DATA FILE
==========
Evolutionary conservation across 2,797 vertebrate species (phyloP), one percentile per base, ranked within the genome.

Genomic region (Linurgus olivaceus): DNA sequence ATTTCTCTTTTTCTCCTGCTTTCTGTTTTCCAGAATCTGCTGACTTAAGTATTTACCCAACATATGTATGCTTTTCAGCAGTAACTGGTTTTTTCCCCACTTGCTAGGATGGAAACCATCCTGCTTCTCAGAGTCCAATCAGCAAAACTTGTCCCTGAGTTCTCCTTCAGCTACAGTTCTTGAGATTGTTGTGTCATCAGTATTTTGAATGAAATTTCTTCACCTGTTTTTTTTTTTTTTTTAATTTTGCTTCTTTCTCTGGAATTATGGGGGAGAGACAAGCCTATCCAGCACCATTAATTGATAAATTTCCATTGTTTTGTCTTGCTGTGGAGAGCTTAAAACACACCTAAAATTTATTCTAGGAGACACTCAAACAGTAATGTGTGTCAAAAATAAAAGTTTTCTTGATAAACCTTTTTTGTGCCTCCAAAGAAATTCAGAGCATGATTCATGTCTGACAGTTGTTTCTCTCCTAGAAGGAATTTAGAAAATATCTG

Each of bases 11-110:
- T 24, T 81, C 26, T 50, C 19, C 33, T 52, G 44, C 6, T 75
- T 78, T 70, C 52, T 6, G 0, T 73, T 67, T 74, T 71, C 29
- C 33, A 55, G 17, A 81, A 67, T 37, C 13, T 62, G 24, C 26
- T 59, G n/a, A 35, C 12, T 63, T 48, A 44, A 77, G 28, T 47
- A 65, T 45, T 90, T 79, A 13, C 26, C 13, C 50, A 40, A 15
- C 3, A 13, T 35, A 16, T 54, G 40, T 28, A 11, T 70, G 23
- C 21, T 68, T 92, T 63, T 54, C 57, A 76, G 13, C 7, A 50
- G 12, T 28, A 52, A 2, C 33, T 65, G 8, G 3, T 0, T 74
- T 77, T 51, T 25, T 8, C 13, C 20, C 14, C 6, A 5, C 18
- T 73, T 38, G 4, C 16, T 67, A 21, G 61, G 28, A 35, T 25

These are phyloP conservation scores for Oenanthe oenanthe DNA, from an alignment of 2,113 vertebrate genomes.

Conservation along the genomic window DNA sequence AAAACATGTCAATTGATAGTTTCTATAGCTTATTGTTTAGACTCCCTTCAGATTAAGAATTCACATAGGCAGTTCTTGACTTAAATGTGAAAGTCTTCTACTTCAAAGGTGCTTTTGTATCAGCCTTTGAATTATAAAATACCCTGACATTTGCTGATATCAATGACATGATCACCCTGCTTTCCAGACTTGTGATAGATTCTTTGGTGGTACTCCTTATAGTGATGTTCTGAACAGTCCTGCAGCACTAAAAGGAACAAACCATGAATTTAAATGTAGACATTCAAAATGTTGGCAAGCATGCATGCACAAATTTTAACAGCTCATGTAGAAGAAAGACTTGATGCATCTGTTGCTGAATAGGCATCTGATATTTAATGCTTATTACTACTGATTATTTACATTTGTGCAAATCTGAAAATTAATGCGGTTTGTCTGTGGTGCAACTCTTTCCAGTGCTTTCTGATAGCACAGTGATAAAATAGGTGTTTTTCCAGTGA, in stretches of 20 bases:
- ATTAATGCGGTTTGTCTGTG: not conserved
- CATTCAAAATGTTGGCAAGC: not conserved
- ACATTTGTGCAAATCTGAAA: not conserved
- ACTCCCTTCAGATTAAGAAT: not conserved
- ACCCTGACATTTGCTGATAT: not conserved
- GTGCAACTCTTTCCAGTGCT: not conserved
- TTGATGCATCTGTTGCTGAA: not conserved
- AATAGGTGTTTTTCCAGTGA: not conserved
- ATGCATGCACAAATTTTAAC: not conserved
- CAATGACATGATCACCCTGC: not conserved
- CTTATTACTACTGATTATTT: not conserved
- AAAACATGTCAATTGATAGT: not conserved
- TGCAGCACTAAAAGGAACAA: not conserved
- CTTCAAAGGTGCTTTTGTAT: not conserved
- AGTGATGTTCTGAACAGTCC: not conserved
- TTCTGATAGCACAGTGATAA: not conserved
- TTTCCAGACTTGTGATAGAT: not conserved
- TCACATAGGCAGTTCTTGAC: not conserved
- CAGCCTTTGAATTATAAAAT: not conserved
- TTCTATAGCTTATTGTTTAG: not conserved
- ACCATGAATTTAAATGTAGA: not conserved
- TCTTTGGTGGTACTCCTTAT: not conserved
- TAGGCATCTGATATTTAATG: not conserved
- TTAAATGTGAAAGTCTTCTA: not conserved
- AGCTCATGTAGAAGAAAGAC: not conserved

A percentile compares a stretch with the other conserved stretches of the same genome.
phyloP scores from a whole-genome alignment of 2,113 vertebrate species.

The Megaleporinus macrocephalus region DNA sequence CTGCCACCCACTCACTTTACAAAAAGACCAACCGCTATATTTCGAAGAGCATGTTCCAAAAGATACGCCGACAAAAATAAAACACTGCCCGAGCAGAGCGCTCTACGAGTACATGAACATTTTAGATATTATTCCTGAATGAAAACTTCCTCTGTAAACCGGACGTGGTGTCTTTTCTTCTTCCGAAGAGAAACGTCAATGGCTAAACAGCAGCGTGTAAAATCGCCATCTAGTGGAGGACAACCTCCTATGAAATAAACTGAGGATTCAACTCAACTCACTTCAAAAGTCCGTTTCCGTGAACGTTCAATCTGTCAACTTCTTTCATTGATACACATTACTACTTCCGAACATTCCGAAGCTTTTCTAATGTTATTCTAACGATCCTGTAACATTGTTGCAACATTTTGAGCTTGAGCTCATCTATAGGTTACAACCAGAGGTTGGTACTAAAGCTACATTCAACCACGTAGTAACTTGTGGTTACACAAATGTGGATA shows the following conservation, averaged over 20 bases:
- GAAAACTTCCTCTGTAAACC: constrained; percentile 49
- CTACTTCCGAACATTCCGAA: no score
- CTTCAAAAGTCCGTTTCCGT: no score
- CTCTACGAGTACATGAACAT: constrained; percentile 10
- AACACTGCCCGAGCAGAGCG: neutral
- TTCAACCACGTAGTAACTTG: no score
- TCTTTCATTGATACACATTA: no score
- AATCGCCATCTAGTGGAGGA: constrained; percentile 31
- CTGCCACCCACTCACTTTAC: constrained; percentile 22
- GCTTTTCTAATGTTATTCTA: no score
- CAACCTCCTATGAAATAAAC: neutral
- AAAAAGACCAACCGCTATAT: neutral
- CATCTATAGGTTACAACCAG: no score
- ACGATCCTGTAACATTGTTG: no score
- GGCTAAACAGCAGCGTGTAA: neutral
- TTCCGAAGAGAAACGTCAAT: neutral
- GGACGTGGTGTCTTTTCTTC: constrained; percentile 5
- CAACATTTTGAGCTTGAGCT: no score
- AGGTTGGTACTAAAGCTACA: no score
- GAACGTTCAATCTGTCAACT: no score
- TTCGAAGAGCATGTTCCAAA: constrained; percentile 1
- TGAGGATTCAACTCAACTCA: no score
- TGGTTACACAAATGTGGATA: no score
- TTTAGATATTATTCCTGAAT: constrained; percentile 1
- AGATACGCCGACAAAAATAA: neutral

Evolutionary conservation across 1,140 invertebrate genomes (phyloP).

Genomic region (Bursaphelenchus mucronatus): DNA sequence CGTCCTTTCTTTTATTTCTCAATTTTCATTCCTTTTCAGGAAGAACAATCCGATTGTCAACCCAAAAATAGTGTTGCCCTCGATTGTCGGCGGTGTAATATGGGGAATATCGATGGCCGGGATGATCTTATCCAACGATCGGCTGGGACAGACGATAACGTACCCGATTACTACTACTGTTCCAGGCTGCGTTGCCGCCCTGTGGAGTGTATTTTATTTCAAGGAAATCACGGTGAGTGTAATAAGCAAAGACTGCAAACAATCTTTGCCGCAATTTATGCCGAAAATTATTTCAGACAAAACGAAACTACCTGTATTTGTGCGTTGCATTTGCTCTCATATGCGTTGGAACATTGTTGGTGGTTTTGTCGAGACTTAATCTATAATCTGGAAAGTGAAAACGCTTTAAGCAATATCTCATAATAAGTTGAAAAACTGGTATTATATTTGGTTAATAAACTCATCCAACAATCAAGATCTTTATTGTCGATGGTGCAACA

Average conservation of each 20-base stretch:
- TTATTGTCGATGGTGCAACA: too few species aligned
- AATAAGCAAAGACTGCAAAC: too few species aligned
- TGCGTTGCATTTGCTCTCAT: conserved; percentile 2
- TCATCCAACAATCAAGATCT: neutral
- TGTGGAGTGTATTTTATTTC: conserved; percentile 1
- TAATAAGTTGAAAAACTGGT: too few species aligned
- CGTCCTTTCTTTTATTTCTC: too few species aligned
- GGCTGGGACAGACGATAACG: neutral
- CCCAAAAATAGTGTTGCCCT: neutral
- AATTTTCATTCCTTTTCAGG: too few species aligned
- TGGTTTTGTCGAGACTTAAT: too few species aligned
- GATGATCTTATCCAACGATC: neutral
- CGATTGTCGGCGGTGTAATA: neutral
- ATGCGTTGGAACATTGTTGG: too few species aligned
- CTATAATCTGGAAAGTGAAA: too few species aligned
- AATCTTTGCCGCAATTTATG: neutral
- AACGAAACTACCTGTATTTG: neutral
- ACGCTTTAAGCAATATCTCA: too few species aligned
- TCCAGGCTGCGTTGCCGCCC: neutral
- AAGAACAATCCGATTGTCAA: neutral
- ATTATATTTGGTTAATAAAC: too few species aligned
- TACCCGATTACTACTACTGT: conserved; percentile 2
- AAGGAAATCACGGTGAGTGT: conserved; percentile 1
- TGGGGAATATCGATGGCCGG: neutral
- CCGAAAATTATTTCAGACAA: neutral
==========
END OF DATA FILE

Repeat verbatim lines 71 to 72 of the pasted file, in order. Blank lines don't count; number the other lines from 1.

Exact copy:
Average conservation of each 20-base stretch:
- TTATTGTCGATGGTGCAACA: too few species aligned